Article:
Is there anything better than the first at-home shower after a few days of camping?
As I washed away the layers of campfire soot, Root River water, sunscreen, biking sweat and pool chlorine (I think there’s still a bit of marshmallow on my ear), I thought back to what even my trusty bar of Ivory can’t ever erase:
5 kids = 5x more fun
Sidetracked from a state park because of the government shutdown, we trekked back to The Old Barn Resort with my bro-in-law Curt, his wife Janelle and their little Adam, age 8 (going on 15). Julia also had a friend, sweet Taylor, accompany us.
Tent zippers are a joyful noise
All the kids slept in the tent one night. The raccoons stayed out. And the only ghost stories they told were in the morning under the warm, bright safety of morning light.
Missed exits are good
We tubed on the gorgeous Root River, right from our campground. We missed our intended exit. Had we not, we also would have missed a little fawn playing in the river and the most beautiful summer river scenery. And the boys wouldn’t have perfected their deep, dark Coppertone tans, er, sunburns.
Wild tastes great
Raspberries, growing alongside a hiking trail, were a delicious afternoon treat. We left some for the deer.
1 part fresh air, 2 parts water
The best thing you can “feed” your kids and yourself is long, heavy doses of fresh air. The second-best is water — to drink and to swim in. We all got healthy helpings of both. Which makes for happy campers.
Simple is usually better
We again visited the Amish stand at the Lanesboro Park. I envy their simplicity and calm yet bright demeanor. Plus, it got the kids chatting about life without TXTing, which horrified them … as I wistfully recalled life before TXTing …
Home is the best
Even after our great river, bike trail, Lanesboro and other adventures, the sweetest sight of all is home. And a shower.
“You have to camp at The Old Barn Resort.” “You really should go to The Old Barn Resort.” We heard it from colleagues and hockey parents who also camp, so we listened. And we’re thrilled we did.
The Old Barn Resort is off GPS in the southeast corner of Minnesota, surrounded by glacier-carved bluffs and the Root River.
Ah, the things this door has seen…
The barn’s history, according to the resort’s website: In 1870, Milwaukee entrepreneur Edward Allis, founder of the Allis Chalmers Machinery Co., decided that his playboy son, Jere, should settle down. Edward purchased the land and the wheat mill. Jere farmed, ran the mill and raised Poland China hogs, then purebred Holstein cattle–which is why he built The Barn. Jere later added 20 race horses and a tack room to the barn, plus two private race tracks to the acres. Word is The Barn was a center for dances, basket socials, ball games, then winter ice skating and skiing. The socializing must have gotten out of hand because Jere and Emma were divorced in 1889, the same year his father died. Edward didn’t leave the farm to his son, but Jere and his second wife, Gladys, eventually gained control of the farm, then were forced to sell it in 1906 for a mere $15,000! Vernon Michel purchased the farm in 1988, just before the Root River State Trail (biking) opened, restoring the barn to its former glory and developing a campground. We’re thrilled he did!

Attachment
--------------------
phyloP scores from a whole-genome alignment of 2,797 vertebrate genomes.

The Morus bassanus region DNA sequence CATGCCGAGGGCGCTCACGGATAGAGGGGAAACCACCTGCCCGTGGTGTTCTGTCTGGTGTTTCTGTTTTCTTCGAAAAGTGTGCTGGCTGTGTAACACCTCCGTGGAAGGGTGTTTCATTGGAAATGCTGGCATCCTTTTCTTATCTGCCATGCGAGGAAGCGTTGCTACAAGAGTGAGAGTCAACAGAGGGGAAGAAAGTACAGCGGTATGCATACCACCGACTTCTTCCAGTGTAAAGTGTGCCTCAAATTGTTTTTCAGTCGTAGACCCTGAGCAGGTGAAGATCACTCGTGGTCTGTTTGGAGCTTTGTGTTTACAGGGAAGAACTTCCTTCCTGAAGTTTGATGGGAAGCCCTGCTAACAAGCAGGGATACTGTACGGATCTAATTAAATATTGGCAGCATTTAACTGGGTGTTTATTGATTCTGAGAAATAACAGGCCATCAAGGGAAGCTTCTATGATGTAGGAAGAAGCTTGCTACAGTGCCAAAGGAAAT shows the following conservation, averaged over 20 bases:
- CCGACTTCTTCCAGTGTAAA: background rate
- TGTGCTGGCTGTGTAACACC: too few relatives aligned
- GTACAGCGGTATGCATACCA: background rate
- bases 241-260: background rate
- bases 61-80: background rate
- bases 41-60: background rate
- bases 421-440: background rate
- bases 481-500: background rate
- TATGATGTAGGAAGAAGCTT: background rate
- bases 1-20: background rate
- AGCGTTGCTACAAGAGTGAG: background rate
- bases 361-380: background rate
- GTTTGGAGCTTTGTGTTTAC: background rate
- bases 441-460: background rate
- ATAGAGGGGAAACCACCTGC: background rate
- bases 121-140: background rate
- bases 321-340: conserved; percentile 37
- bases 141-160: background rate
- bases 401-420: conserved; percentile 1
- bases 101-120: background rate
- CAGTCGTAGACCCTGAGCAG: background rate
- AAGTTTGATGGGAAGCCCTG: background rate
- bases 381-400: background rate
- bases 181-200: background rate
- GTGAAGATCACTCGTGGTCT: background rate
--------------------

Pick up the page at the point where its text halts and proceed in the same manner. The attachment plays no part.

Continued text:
Highlights of our time there:
Instead of cooking at our site this time around, we savored dinners at The Old Barn’s restaurant. Saturday afternoon, Julia and I sat at the bar and watched World Cup soccer, er, football! (We were the only ones. Everyone else was watching golf. America’s heartland, indeed.) Above is a view of Friday’s sunset through the original barn windows, which was pretty much all we saw of the big, red fireball all weekend.
Auntie Terri joined us Fri night and all of Saturday!
Julia with Terri’s little guy, Riley
A+ Geology Students
As we headed home, we started making plans for our next visit to the area. An Amish tour, more fishing and biking. Matt says he’ll remember (at least one of) his swimsuits. Meanwhile, we all have happy camping memories of the area around The Old Barn.
Have you visited the Lanesboro/Harmony/Preston area? Must-sees?